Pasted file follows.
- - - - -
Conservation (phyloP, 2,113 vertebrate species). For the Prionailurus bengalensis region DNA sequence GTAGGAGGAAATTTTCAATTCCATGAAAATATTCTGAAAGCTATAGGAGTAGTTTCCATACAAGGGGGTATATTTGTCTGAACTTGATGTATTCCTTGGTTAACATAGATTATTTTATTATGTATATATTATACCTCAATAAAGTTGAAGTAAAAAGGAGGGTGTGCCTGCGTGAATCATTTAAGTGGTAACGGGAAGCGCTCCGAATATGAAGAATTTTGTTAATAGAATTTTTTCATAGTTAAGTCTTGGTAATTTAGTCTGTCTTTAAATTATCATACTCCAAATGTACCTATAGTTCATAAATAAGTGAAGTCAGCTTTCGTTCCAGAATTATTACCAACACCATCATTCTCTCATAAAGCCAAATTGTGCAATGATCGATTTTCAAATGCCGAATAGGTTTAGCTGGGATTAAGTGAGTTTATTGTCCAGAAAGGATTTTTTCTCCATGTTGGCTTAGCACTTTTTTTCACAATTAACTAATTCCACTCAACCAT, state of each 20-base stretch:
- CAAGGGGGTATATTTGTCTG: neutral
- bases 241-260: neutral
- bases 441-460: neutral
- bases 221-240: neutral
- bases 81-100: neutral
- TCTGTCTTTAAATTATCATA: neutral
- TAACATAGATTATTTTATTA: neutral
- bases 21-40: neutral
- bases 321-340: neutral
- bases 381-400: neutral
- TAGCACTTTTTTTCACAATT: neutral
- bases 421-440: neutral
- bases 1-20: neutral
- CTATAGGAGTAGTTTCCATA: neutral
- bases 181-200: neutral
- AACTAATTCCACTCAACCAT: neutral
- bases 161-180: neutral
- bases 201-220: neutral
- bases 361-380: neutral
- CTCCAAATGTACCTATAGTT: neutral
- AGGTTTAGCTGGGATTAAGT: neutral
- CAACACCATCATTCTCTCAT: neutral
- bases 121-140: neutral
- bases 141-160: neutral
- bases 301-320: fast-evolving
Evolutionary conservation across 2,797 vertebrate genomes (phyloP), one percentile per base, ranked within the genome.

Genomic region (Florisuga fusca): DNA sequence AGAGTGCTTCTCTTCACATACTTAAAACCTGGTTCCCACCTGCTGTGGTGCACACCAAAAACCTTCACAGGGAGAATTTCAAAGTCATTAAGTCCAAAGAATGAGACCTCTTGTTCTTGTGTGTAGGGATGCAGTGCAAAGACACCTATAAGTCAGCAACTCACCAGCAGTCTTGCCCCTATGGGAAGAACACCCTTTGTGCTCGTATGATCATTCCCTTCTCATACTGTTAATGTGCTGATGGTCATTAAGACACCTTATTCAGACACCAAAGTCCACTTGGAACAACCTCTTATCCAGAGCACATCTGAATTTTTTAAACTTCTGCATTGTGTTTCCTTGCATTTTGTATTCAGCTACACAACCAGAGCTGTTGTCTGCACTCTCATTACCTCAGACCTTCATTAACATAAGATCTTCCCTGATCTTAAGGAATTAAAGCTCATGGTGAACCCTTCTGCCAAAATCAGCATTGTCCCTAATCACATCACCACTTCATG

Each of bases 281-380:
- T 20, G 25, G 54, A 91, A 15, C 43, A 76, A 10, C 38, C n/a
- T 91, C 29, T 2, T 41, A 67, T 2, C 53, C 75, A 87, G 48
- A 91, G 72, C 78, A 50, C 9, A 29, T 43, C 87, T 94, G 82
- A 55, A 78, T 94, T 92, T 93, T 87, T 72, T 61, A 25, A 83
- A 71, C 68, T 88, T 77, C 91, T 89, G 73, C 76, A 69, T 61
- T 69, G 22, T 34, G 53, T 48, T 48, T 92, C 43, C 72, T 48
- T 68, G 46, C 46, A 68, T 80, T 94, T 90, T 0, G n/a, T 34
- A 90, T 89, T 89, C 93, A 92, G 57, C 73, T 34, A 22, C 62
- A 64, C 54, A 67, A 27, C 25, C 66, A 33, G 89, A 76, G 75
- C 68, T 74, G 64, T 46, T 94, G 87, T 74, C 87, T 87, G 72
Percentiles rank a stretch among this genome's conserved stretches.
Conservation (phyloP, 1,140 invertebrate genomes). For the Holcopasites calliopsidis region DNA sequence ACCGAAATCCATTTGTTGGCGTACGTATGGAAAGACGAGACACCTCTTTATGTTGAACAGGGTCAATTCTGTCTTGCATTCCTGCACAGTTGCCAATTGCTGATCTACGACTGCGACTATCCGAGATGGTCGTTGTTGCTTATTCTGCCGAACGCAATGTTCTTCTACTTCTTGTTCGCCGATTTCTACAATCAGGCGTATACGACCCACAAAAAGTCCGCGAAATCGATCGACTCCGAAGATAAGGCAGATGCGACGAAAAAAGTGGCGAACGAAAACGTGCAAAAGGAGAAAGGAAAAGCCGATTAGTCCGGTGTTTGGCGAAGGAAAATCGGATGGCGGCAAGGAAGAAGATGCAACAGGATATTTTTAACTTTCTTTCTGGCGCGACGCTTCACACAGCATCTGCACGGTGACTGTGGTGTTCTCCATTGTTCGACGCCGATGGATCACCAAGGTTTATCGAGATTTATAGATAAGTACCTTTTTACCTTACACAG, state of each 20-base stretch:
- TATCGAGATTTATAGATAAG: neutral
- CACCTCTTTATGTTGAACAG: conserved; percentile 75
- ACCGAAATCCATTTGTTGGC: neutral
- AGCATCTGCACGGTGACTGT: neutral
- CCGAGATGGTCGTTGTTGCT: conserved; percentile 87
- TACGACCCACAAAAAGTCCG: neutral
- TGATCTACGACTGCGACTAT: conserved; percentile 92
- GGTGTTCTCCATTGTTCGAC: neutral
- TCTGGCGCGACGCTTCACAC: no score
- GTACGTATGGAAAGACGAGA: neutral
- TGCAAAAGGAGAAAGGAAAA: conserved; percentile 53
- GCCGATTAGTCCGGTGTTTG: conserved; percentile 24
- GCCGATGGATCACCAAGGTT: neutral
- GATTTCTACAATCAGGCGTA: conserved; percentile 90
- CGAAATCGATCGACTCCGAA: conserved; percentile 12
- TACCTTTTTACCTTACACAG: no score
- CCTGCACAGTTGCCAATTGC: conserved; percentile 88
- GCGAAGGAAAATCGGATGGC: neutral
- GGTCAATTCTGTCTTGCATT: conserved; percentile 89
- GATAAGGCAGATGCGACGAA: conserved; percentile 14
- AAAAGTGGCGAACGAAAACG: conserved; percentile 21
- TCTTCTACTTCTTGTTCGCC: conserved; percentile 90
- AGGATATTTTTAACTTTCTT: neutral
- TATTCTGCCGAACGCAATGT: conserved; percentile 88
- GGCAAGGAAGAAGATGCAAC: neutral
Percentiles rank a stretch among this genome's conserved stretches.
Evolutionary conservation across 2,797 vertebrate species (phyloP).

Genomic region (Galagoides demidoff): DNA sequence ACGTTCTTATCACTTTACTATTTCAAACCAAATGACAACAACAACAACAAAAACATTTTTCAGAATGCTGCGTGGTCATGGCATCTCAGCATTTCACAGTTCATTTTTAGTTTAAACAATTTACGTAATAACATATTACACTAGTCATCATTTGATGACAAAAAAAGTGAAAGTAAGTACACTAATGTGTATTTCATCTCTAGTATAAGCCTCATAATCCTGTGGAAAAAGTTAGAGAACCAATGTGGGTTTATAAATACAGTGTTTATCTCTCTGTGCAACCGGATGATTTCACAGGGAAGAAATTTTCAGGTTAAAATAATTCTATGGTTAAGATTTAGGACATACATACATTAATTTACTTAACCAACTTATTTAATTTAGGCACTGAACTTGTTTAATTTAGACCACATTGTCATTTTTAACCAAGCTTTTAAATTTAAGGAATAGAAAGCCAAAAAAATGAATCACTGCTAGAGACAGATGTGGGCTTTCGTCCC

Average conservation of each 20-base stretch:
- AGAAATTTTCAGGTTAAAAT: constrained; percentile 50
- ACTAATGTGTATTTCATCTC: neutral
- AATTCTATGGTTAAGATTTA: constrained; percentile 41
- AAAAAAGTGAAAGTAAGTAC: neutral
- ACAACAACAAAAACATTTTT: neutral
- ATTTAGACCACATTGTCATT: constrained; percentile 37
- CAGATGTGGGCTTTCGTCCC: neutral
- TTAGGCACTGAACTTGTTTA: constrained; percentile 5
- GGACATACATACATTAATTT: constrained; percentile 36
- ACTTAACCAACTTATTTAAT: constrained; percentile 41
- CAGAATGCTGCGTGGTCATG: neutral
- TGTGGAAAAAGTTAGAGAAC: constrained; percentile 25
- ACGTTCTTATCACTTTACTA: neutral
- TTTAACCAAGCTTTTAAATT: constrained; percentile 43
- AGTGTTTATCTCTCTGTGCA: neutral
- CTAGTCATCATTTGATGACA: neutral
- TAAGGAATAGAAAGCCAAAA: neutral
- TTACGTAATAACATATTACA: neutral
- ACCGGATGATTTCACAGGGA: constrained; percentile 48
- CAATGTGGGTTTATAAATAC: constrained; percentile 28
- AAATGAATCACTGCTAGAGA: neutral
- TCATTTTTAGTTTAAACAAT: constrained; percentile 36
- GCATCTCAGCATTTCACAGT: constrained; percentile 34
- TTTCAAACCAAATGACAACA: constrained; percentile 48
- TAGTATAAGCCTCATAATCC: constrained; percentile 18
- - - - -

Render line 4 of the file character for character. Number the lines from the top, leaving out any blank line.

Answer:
- bases 441-460: neutral